(CNN) — Vice President Joe Biden and Rep. Paul Ryan hit the airwaves Wednesday to declare debate victory for their respective running mates, President Barack Obama and Mitt Romney.
On NBC, Biden said Obama was "absolutely at the top of his game last night," but also took Romney to task for not spelling out specifics of his policy proposals.
"The thing that amazed me the most was even after three debates, his two and my one, there is still not a single specific in the Romney $5 trillion tax plan. I mean, everything is sketchy," Biden said.
That echoed Obama's own assessment of Romney's plan at Tuesday night's debate, when he called his rival's promise a "sketchy deal" because of its lack of specific tax exemptions that would be eliminated in order to pay for Romney's proposed tax cuts.
"There's no direct answers to any questions," Biden said Wednesday. "I think it's becoming clearer and clearer to the American people that there's a fair amount of rhetoric but not much substance."
Paul Ryan, also speaking on NBC, said Obama's style had changed from the first debate but that the core of his answers remained disappointing.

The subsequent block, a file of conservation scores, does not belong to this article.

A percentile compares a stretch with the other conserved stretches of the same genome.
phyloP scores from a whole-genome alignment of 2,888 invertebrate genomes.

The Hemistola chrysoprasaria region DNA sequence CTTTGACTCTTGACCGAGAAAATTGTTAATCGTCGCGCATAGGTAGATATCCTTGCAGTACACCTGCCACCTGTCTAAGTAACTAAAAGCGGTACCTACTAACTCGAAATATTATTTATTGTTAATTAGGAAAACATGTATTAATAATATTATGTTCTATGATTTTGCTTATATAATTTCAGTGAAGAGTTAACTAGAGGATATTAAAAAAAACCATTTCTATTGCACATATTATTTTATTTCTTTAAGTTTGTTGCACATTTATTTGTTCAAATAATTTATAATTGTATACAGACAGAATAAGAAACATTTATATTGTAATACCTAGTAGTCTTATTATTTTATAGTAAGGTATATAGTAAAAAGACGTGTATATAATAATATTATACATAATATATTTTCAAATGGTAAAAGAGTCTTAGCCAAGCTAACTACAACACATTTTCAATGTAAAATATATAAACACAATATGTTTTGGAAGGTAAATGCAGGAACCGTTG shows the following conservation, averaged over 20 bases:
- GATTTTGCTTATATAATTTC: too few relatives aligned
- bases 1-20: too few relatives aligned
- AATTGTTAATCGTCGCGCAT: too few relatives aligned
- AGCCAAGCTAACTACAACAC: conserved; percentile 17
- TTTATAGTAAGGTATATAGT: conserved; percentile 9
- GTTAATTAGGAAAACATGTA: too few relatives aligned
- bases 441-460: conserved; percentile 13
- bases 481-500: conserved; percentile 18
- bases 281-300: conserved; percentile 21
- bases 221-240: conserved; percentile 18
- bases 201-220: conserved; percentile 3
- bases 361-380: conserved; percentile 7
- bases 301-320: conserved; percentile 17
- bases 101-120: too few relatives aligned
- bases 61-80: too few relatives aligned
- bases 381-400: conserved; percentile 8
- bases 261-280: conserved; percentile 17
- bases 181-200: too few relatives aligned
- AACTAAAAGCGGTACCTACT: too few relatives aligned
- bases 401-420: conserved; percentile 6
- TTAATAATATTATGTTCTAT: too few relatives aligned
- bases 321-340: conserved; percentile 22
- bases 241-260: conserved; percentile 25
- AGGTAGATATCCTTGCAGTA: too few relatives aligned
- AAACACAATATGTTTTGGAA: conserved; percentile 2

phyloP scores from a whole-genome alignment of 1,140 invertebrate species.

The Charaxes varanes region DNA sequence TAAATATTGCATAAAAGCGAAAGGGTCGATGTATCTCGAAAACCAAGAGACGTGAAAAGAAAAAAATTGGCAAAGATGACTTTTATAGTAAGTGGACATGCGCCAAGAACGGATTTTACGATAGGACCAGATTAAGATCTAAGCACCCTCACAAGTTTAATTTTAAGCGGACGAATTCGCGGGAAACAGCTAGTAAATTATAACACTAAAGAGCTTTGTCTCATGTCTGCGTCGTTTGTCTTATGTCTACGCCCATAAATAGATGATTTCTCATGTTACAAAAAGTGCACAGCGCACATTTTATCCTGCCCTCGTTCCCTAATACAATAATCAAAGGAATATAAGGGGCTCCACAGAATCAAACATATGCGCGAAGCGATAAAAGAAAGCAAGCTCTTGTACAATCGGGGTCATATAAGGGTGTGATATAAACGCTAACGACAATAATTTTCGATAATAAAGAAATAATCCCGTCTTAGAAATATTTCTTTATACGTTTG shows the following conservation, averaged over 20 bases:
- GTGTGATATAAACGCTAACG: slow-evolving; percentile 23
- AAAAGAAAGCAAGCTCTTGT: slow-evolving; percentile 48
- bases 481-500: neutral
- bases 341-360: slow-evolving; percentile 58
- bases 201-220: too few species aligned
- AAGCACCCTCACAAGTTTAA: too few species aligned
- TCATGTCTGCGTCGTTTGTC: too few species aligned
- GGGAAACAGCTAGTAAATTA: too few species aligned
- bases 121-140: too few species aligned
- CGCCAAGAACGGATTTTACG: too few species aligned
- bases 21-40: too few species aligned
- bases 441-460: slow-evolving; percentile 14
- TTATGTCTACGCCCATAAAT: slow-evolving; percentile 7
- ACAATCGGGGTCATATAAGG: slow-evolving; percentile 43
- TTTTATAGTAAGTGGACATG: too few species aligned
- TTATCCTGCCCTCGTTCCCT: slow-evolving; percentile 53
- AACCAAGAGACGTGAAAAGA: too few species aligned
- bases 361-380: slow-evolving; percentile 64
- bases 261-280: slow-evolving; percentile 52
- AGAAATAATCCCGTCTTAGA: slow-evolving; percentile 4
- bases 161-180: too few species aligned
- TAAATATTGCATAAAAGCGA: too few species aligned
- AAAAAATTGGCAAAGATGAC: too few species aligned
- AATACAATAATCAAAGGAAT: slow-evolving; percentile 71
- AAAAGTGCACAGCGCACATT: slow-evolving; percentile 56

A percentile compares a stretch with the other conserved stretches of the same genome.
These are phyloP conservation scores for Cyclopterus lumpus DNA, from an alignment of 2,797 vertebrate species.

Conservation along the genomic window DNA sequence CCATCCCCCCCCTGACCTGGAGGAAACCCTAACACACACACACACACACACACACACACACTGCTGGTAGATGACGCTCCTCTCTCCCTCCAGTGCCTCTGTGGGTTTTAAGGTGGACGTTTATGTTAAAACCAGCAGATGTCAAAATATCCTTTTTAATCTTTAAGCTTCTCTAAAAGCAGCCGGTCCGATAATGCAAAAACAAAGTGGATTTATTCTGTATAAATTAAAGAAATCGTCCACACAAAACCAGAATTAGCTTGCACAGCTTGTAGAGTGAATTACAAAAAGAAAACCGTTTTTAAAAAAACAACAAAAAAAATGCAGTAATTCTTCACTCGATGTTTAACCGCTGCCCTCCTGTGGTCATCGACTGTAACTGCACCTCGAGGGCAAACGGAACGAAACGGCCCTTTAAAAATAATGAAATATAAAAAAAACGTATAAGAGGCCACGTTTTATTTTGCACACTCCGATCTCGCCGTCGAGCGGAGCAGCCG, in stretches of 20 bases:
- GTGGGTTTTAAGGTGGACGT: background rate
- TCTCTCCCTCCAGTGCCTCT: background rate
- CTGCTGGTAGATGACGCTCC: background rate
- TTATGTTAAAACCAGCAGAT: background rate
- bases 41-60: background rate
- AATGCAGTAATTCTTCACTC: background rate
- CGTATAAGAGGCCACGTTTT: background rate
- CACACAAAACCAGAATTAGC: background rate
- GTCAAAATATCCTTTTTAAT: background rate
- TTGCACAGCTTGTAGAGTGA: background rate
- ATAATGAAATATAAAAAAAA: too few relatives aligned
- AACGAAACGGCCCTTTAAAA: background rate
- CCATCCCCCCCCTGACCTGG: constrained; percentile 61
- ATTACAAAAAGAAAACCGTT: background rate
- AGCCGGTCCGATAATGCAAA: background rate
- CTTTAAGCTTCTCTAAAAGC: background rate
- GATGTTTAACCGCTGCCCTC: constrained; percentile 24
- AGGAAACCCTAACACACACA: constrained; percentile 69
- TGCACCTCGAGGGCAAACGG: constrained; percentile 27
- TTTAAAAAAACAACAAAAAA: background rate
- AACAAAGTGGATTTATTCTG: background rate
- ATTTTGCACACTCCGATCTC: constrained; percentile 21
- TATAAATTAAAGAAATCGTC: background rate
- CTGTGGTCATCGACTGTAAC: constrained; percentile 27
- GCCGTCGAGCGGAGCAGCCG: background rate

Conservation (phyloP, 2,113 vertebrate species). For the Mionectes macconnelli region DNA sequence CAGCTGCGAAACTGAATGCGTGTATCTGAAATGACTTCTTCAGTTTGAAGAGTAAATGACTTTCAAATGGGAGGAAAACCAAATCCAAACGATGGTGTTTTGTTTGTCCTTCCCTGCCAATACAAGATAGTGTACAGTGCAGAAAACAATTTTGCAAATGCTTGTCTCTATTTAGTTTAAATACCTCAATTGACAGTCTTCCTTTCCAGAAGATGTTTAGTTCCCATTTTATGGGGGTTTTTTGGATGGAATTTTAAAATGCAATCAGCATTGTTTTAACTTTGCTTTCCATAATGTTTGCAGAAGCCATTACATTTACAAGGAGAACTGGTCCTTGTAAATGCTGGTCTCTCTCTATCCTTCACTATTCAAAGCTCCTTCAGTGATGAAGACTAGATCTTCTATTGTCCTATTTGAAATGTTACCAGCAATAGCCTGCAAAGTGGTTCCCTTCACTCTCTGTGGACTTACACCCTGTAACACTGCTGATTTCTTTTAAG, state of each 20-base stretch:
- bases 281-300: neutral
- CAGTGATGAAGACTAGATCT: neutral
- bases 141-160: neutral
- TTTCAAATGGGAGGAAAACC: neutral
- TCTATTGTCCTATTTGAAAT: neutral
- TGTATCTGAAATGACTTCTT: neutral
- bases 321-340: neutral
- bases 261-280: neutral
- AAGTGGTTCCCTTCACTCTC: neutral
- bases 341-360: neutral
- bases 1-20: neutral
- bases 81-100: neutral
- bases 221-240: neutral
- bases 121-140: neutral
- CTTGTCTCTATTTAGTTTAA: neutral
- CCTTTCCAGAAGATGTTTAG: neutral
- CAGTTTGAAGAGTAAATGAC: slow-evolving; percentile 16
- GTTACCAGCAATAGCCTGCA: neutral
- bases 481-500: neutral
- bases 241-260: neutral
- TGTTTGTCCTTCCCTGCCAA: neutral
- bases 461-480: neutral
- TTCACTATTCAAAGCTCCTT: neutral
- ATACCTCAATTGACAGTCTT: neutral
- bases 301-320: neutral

"They said that he would change his tactic but his answers didn't change," the GOP vice presidential candidate said. "He didn't offer new ideas about how the next four years would be any different than the last four years. The reason why I think Mitt Romney won this debate is because he gave the country a very clear choice and a very clear vision for about how we have a leader that will create jobs, grow the economy and get people back to work."
On CBS, Ryan said he disagreed with some detractors who said Romney's answer to a question on Libya was his weakest point, saying his running mate had the facts straight.
"It wasn't his weakest moment in the least," Ryan said, adding Obama's administration had changed its story many times on what happened in the lead up to the attack on the diplomatic mission in Benghazi that left four Americans dead.
Ryan also explained Romney's reference to "binders full of women" in last night's debate. The GOP nominee made the reference in his answer to question about fair pay for women, and was touring his record of hiring women while serving as governor of Massachusetts.
"All he meant is he went out of his way to try to recruit qualified women to serve in his administration when he was governor," Ryan said. "That's what he was saying. He has an exceptional record of hiring women in prominent positions in his administration."
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By Kevin Liptak